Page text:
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How To Go Solar?

So you’ve decided you want solar panels, but don’t know how to get started? Perhaps you are overwhelmed and don’t know all the information that a homeowner needs to start using this technology.

Don’t worry, we’ve got you covered with a step-by-step guide on how to start getting solar and using it for your own home!! We also answer any common questions you may have. 

Solar Options

Community Solar

As the name suggests, community solar is solar that you share with your community and neighbors. They are also known as shared solar or solar gardens. You can either buy or lease the use of the solar system for your property from the solar panel array already in place.  

Usually, these are already pre-installed in your area, and you just have the option to buy in or not. However, if they aren’t available, and you and your nearby community all think it would be a good idea, you can work together to get your community a solar photovoltaic [PV] system you can all benefit from.

house with solar panels

This option is ideal for people who can’t put solar up on their homes. This could be due to renting, living in a shady spot covered by trees or other buildings, or being in a place where you don’t have a spot to put solar, such as an apartment building. 

Currently, there are 39 states and Washington D.C. which have community solar. The top 4 states are:

  • Florida
  • Minnesota
  • New York
  • Massachusetts

Home Installation

When people think about investing in solar, it is probably a home installation that first appears in their heads. This is the most common method of personally investing in solar, and works for a fair amount of people.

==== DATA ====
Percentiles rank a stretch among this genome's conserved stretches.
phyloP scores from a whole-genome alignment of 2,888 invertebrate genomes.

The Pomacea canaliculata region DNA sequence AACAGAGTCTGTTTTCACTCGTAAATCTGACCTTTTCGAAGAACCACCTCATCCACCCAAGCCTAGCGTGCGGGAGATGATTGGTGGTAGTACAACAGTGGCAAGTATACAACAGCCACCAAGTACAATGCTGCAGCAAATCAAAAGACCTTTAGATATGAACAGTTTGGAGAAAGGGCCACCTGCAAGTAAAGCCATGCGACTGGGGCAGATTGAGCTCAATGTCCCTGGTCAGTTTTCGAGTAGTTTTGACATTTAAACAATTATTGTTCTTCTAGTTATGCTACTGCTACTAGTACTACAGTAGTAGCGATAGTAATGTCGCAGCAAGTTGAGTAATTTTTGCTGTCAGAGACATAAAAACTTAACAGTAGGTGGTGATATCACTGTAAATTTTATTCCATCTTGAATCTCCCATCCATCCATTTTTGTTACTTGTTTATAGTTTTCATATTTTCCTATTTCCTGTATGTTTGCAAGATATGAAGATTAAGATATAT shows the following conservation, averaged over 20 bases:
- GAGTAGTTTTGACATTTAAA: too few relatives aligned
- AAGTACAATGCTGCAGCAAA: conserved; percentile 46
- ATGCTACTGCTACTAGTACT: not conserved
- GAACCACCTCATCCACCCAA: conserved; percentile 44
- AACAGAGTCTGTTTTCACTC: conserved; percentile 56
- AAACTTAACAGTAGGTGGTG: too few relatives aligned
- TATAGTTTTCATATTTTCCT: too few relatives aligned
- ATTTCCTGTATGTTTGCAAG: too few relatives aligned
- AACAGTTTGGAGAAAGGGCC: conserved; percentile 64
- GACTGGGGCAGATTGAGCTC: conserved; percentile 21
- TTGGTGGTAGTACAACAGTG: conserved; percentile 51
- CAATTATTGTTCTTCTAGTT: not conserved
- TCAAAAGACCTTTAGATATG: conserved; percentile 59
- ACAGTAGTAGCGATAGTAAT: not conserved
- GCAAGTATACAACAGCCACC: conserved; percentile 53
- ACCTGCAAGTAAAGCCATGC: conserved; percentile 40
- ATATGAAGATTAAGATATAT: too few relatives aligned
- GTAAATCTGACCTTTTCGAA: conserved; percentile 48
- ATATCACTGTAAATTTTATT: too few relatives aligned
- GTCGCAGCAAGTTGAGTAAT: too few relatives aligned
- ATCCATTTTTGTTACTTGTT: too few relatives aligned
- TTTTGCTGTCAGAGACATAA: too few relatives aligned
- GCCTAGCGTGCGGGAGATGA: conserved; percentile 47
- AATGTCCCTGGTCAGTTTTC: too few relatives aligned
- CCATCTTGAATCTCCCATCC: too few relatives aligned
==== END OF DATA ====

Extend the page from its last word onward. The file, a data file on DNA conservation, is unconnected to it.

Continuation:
For this method, you hire a company to install a solar system for an agreed-upon amount of energy and they will install the panels on your home. Usually, the installation is done on the roof, but if you are looking to go off-grid and need a lot, they can also just do a whole solar set-up. 

This is also a much more expensive option. Instead of just buying some solar energy, you have to pay for the equipment and installation as well. Installation is a big cost of getting solar, and can often double or triple your cost of installing solar. 

However, if you live in an area where solar would work well for you, the high initial price is well worth it. Most people pay off their installation in 8 or so years, leaving you with 17 or so years where you are making a profit. 

The 5 Steps to Going Solar

Step 1: Determine if You’re a Good Fit for Solar

Before you get your heart set on using solar, you have to first determine if solar is a good option for you. 

First, you have to make sure you can afford it. While there are many tax breaks out there, they usually don’t occur until after you’ve bought the system, so you still have to pay the up-front cost. Depending on the solar system, you can easily pay around $15,000 or more. 

You also want to make sure getting solar is worth it. Look at your location and the number of sunny days. If you live in a location that rains for a quarter of the year and is cloudy, then solar may not work well for you.

Also, if you live in an area where it is dark for most of the year, you may not get your money’s worth out of solar panels. Statistically, the closer to the equator you are, and the more sunny days you have, the better off you are with getting solar panels. 

The final determination is to look at your home itself. It doesn’t matter how many sunny days your area has if your home is always in shade. Get an idea of how much sun your roof gets throughout the day, and even at various times of the year. If it gets a good amount of sun throughout the day, then solar might be for you.